See the second half, more photos, and lots of comments at the full Storify page!
See the second half, more photos, and lots of comments at the full Storify page!
Last week marked my 1-year anniversary of starting my own personal blog. Since I’ve actually stuck with it and kept somewhat of a regular schedule, I now have a lot to look back on. Thanks to all of you who have read, commented, and linked to my blog this year.
When I started my new blog, I set out with only a couple of specific goals:
As for the first goal, this one was easy. I find a lot of interesting things on the web and I like to stay current on the newest social media trends. I didn’t write much about music (besides recapping the concerts I’ve attended), but maybe I’ll do more with that in the next 12 months.
With 34 posts under my belt, goal number two was easily met.
So what were my favorite posts?
My personal favorite (mainly because it includes a strong reference to the movie Caddyshack) was my short blog on Klout, the new service that measures online “influence.”
My most visited post was written about what we can learn from the Chilean miner rescue from a leadership standpoint.
So where will the next year take me? Who knows. I just hope you’re able to come along for the ride.
Morgan over at The Little Hen House was lamenting the fact that there was only one guy who participated in her celebrity look-alike blog hop this month. We’re still a couple of days away from the end of June, so I thought I’d give it a go.
I actually get the whole, “you look like someone famous” thing more often than I would expect. Many times they can’t put a name to it – only that I look like someone famous or someone they know.
Those who can give me a name usually come up with Seth Green. Yes, a taller version of Seth Green.
My wife maintains that in my younger days I looked like Green as Chuckie Miller in Can’t Buy Me Love. Hmmm.
What do you think?
My content is crap… sometimes. That’s what I learned this morning at the Social Media Breakfast San Diego (#SMBSD).
Local radio and creative professional Chris Cantore teamed up with Ryan Berman, founder and chief creative officer of Fishtank Brand Advertising to give us a no-fluff primer on creating content for the web. Here’s more of what I learned.
1. “Find your brand. And whatever you do, defend it.” — Ryan Berman. This is a good one for me to remember. If it doesn’t support your personal or company brand, why add to the digital clutter by re-posting, re-tweeting, or otherwise giving it time?
3. Cantore related the new ‘rules’ of social media to his early days in the San Diego radio scene: “It’s not about you, it’s about connecting with the fans. Stay authentic and true to your own personal brand.”
4. Berman highlighted an incredibly successful campaign that his company created for Puma Golf, where players and fans can actually ‘talk’ to the game of golf on the Puma website. This out-of-the box thinking recently helped Berman and Fishtank win “American Marketer of the Year” (AMY) Award from the local chapter of the American Marketing Association. Another great example of creating interactive content and a visual identity that speaks to the target consumer and bucks the traditional golf branding and advertising model.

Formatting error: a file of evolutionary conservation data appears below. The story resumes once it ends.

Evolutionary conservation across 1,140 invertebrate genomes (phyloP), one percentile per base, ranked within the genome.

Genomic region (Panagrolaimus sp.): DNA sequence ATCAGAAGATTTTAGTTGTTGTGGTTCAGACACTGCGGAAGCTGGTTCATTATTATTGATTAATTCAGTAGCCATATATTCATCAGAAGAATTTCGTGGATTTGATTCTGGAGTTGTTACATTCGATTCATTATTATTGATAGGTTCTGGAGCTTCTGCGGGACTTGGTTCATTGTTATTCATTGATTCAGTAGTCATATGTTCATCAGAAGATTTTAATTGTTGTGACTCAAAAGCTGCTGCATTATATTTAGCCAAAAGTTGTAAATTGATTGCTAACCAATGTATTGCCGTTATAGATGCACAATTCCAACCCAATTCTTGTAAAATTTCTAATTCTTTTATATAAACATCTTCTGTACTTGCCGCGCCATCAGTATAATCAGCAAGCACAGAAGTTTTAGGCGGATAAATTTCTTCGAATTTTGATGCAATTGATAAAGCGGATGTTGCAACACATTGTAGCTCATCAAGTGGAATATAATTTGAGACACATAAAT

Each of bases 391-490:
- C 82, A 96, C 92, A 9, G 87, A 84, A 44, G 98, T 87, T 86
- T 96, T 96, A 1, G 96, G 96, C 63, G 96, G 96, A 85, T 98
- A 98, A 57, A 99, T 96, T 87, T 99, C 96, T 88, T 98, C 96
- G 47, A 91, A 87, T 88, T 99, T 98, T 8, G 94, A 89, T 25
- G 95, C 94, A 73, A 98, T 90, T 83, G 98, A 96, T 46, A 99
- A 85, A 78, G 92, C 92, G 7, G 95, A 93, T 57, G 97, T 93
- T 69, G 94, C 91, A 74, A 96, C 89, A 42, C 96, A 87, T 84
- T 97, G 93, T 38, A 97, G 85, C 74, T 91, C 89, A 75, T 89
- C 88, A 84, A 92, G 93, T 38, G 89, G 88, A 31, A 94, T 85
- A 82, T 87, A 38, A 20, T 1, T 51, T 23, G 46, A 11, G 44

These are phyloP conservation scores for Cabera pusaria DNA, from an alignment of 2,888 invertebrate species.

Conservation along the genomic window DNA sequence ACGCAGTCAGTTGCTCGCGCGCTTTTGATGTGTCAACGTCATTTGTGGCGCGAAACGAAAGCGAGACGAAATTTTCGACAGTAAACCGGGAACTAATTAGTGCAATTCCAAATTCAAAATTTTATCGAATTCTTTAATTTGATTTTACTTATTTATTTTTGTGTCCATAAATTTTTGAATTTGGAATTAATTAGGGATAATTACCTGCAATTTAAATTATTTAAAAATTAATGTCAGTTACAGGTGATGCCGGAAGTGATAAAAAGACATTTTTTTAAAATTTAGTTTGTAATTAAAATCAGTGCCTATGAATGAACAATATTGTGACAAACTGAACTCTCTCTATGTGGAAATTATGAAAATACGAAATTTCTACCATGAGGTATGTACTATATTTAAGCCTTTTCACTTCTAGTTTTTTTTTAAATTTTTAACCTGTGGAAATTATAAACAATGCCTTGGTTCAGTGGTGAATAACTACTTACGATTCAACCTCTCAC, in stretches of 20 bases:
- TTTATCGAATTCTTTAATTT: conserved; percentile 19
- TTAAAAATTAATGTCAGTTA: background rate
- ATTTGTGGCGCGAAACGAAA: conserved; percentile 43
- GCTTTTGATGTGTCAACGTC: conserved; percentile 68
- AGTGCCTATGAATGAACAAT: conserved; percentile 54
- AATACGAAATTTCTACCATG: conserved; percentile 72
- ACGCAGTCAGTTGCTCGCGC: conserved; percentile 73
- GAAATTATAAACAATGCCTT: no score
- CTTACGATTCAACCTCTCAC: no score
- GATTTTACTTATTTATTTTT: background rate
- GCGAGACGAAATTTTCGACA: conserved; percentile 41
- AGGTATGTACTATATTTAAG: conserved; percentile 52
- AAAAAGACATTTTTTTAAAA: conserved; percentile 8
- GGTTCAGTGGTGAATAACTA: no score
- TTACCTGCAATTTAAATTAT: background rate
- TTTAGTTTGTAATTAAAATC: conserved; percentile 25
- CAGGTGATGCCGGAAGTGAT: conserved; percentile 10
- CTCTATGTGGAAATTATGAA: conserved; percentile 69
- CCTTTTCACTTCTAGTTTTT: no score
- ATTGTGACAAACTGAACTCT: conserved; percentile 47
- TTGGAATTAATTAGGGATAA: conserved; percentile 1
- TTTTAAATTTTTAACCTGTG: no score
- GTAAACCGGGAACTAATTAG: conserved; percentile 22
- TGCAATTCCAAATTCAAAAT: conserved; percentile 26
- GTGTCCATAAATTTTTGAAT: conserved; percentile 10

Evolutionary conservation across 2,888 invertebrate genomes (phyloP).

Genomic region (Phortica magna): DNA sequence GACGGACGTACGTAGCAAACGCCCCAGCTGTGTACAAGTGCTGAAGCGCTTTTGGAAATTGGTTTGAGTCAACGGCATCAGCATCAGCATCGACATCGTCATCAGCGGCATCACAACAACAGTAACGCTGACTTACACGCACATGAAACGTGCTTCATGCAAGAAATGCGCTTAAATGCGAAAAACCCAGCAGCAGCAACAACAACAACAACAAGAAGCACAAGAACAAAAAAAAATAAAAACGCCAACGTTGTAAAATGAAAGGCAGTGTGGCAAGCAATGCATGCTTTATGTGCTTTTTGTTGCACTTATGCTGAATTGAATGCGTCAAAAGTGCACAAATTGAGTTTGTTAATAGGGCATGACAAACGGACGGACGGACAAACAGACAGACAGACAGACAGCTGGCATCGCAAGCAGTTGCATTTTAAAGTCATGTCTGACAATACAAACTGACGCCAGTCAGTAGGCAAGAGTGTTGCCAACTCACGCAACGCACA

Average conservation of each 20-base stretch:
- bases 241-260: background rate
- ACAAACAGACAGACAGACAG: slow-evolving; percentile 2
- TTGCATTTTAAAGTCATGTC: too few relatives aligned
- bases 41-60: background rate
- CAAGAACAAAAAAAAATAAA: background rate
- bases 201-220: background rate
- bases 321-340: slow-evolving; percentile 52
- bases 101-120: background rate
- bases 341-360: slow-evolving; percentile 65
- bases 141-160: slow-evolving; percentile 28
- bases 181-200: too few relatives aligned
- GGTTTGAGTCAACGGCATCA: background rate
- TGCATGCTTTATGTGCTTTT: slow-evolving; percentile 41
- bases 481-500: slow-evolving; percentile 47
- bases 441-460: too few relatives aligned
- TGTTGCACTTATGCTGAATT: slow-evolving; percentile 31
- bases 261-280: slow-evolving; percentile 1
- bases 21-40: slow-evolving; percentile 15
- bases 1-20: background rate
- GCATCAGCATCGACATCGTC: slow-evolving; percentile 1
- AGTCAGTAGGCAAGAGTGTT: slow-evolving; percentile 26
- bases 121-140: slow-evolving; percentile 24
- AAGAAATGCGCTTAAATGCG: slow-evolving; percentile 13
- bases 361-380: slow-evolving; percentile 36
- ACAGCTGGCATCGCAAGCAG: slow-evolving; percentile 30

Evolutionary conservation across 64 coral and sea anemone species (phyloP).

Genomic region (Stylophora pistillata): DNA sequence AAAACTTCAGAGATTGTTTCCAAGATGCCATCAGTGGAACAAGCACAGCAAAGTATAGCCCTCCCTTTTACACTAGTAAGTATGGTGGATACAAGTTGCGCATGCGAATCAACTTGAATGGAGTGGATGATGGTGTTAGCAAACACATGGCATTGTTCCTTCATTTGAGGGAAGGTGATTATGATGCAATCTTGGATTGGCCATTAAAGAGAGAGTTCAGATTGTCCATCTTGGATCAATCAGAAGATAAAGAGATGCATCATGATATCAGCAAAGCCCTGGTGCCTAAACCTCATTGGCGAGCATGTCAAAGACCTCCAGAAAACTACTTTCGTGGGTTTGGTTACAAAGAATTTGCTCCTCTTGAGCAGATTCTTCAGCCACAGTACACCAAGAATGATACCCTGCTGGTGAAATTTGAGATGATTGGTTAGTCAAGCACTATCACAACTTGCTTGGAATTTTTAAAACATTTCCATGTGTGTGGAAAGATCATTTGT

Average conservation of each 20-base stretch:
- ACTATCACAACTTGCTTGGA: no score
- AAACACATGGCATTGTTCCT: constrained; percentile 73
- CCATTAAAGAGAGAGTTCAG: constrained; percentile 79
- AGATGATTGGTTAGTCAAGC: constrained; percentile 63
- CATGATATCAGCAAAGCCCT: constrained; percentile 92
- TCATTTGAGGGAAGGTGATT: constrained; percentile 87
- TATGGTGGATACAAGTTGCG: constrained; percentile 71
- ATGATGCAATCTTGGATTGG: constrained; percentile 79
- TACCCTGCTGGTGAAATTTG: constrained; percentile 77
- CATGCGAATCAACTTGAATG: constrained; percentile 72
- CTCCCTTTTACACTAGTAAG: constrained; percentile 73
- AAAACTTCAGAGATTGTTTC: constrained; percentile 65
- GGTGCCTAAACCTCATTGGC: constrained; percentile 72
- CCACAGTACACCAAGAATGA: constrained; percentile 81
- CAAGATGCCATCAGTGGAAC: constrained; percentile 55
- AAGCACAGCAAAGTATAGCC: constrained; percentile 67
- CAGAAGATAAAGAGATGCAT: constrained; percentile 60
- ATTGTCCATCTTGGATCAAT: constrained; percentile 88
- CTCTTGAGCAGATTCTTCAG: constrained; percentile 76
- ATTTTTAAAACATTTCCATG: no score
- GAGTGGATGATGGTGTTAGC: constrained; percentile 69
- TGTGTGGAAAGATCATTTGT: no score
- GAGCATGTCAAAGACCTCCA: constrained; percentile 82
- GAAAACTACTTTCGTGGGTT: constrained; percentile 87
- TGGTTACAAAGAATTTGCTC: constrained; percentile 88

5. A Flip cam with great content can be extremely effective for small businesses with little or no video budget. Create content that resonates with your audience and gives your brand life. [See my own epic Flip cam production]
6. Look at other industries who are doing great work with content creation. For great video integration, check out “digital storytellers” Emota Inc, today’s sponsor and brains behind some incredible visual content. Other shouts went out to the Foo Fighters, Conan O’brien — and locally to Smashburger, NBC San Diego, and the Fox 5 morning show as good examples.
I enjoyed meeting a few new folks and having the chance to chat with Berman and Cantore, both of whom are completely down-to-earth guys with whom you’d certainly enjoy having a beer and fish taco. I also enjoyed the fact that the focus was on the content – not the platforms/delivery.
Those were my take-aways – if you were there, what did I miss?
Some of you may have heard I’m working on a new project with Tree.com (parent company of LendingTree.com). More to follow on the project as it takes shape, but it’s already getting some buzz in the news…
Here’s the recent article in PDF form if you’d like to share with others.
Here’s the link on WSJ.com.
Prior to the recession, Tree.com Inc. the parent company of LendingTree, which matches mortgage shoppers with lenders, was growing at a fast pace, so much so that it sparked the interest of Barry Diller‘s InterActiveCorp. which bought the company in 2003. Valued at: $726 million
But once the recession took hold and the mortgage industry imploded, LendingTree’s business suffered as consumers largely stopped buying homes and banks cut down on lending. The company’s business declined, and IAC shed it in 2008.
“The feeling was that LendingTree with its mortgage challenges shouldn’t be a question mark on the new media IAC business,” says Doug Lebda, founder and CEO of LendingTree.
After the sale, Mr. Lebda faced a predicament: How to make the company profitable again without the financial backing from IAC.
With no end in sight for the mortgage sector’s plight, Lebda’s strategy was to diversify LendingTree into new territories outside of home loans.
“Essentially we had to reinvent what LendingTree was,” says Mr. Lebda. After years of hearing companies calling themselves “The LendingTrees” of lawyers, doctors and other professions, Mr. Lebda decided the company should actually become the LendingTree of other industries, replicating the companies initial mortgage model for vertical sites covering healthcare, autos, education, home equity loans and insurance. For example, LendingTree’s auto site gives users access to local dealers, car values and financing options. While the company restructured–it shed over 3,000 employees, bringing the total number of employees down to just 700–it branched out into these other industries.